Each type of Internet connection has its own type of router:
ADSL – for connecting to the global network via a telephone cable. Ethernet – for connecting with a twisted-pair cable. PON (CPON, CEPON) – for fiber-optic Internet connection.
In addition, there are universal routers with the implementation of several technologies. For example, Ethernet + 3G (4G) or ADSL + Ethernet. They are more expensive, and their purchase is justified only when all connection methods are used.
A router is a mini-computer comparable in performance to an office PC 10 years ago. Accordingly, the more powerful the processor, the greater the capacity of operational (RAM) and permanent (ROM) memory, the higher the quality of communication. Models that will be relevant in the next 3-5 years are equipped with a processor with a clock frequency of 300 MHz, have at least 128 Mb RAM and from 16 Mb ROM.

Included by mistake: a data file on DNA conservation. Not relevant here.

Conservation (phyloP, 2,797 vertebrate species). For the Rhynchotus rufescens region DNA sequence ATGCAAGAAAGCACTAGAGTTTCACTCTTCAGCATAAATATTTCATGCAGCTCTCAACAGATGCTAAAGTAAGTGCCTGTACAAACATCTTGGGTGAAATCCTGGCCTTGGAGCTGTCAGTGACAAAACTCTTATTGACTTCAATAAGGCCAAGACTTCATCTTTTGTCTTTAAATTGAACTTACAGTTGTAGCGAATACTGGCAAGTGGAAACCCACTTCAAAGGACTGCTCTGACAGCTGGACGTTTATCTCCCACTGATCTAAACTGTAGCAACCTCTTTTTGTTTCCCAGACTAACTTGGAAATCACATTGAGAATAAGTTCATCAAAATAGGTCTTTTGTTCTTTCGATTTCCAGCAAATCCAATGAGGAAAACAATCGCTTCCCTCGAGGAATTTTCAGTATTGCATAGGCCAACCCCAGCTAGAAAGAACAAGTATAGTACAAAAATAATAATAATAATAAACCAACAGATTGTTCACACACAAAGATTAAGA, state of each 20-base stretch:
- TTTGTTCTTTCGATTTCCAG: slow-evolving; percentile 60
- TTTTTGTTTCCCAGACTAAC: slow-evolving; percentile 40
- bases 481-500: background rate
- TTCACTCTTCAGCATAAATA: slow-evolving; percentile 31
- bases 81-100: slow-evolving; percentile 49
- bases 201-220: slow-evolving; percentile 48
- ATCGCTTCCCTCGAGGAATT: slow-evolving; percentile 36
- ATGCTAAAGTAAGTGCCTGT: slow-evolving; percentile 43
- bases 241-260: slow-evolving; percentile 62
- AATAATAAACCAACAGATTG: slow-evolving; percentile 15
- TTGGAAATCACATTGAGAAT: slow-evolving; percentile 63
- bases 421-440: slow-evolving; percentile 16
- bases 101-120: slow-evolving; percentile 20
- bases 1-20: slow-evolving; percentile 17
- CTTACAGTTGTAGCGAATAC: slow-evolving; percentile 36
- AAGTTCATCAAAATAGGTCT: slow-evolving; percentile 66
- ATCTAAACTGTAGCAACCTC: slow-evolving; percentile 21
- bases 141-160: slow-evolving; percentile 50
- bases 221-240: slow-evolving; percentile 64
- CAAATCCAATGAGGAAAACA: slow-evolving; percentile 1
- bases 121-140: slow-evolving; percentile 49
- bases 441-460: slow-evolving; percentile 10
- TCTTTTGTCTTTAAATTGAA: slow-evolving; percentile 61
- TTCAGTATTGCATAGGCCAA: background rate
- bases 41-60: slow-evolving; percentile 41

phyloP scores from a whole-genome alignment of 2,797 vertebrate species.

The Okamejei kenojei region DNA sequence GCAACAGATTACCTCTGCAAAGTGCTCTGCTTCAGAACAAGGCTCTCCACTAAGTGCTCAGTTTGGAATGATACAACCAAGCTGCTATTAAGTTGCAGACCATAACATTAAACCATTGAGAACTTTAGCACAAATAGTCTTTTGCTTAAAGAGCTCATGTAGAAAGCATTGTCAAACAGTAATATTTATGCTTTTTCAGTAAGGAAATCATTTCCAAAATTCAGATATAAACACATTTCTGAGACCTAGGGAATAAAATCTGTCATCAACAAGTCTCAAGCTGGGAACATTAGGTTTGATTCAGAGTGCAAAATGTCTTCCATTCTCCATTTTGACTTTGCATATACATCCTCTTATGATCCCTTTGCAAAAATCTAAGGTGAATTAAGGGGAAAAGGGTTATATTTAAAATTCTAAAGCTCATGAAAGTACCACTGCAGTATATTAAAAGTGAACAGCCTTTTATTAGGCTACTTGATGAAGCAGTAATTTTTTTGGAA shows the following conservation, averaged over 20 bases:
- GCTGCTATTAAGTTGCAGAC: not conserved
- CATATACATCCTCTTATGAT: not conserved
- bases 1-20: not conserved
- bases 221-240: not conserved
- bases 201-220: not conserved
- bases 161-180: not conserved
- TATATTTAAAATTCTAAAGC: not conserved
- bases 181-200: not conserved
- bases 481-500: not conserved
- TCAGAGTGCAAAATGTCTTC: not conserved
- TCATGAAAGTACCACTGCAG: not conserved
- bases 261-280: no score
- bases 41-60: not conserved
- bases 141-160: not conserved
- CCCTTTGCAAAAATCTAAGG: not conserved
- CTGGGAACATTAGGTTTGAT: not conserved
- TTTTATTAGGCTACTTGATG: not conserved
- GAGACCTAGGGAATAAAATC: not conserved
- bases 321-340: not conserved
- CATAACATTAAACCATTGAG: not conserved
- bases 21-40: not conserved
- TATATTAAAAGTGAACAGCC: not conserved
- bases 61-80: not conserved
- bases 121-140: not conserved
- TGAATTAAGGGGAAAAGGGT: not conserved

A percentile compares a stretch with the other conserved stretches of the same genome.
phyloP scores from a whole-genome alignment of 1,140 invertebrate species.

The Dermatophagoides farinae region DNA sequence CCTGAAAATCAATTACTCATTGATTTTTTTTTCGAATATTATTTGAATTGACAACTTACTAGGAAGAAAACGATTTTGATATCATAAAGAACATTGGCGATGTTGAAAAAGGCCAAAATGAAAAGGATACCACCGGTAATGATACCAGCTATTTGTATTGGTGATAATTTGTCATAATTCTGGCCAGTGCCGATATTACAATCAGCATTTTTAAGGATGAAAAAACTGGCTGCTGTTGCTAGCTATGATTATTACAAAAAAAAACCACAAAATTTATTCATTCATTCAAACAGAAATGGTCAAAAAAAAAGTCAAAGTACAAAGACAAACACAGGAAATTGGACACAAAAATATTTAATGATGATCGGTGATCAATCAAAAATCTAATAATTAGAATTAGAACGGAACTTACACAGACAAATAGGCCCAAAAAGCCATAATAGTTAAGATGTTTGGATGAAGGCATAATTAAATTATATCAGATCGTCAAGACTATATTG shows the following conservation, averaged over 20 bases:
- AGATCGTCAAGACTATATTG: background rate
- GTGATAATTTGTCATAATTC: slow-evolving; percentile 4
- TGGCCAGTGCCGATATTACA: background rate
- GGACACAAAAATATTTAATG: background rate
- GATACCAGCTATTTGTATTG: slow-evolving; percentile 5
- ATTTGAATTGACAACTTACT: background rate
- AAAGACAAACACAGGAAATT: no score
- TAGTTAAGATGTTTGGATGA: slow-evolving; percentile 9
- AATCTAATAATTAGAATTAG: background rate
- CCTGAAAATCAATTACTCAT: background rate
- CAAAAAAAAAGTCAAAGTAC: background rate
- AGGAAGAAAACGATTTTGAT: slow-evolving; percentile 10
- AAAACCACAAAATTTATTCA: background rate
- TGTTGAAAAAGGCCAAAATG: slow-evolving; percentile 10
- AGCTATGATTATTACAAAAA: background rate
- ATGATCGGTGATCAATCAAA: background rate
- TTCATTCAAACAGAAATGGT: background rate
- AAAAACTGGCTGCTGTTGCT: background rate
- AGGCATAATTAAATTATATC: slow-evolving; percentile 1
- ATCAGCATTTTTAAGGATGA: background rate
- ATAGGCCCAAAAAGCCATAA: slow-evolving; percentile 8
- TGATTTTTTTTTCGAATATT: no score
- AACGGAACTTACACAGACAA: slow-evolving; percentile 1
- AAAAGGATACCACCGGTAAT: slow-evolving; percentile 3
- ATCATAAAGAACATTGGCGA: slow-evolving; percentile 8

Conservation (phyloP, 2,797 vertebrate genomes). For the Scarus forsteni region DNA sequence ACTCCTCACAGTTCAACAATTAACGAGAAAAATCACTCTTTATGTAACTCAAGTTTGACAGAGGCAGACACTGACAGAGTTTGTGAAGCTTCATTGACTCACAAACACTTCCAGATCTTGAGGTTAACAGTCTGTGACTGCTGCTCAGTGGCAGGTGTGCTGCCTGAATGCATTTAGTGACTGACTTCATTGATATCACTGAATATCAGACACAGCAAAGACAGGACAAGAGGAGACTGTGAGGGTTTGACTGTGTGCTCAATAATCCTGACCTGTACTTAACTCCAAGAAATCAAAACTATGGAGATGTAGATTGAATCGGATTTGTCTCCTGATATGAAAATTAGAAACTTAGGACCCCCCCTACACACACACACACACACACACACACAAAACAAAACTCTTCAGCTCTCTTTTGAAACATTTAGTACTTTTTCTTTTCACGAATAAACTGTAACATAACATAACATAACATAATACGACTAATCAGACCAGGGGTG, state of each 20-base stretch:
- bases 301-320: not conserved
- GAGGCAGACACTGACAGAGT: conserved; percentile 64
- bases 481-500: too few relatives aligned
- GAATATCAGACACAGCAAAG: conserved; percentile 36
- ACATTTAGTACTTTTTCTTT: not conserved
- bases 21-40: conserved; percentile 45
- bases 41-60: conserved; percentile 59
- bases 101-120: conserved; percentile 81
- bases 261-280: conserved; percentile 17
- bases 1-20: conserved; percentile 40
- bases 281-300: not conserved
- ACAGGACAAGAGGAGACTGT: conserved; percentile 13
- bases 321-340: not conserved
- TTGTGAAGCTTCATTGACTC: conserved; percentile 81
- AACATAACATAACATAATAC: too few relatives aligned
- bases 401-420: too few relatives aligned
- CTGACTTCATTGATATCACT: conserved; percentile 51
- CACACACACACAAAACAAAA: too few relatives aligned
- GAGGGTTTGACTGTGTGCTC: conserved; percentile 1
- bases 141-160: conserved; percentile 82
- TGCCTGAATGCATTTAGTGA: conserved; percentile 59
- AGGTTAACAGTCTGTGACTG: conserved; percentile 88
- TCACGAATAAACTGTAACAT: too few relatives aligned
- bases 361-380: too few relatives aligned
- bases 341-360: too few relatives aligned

The Wi-Fi module is equipped with all the routers of the latest generation home segment, even those that do not have external antennas (antennas in such models, of course, are present, but are inside). For cheap routers with only internal antennas, the coverage area is minimal – the interior wall is often an insurmountable barrier for them. If your house has more than one room, it is optimal to choose a device equipped with 2 or more external antennas with a gain of 3-5 dBi.
There are also expensive models with only internal (powerful) antennas. Their attractive design outperforms the “horned brethren,” but such antennas are not easily replaced.
Wi-Fi Transmit Power
The more powerful the wireless signal transmitter, the more stable and stable the connection. Devices that can provide high-quality Internet connection in a medium-sized apartment are equipped with transmitters with a power of 15-20 dBM.
All routers manufactured in recent years support the IEEE 802.11n communication standard, which transmits data at speeds up to 600 MBit / s when connecting 4 antennas (150 MBit / s per antenna). Some models are also supplemented with support for IEEE 802.11ac, a new generation standard transmitting at speeds up to 6, 77 GBit / s (866 MBit / s per antenna, the maximum number of which is increased to 8) and backward compatible with 802.11n.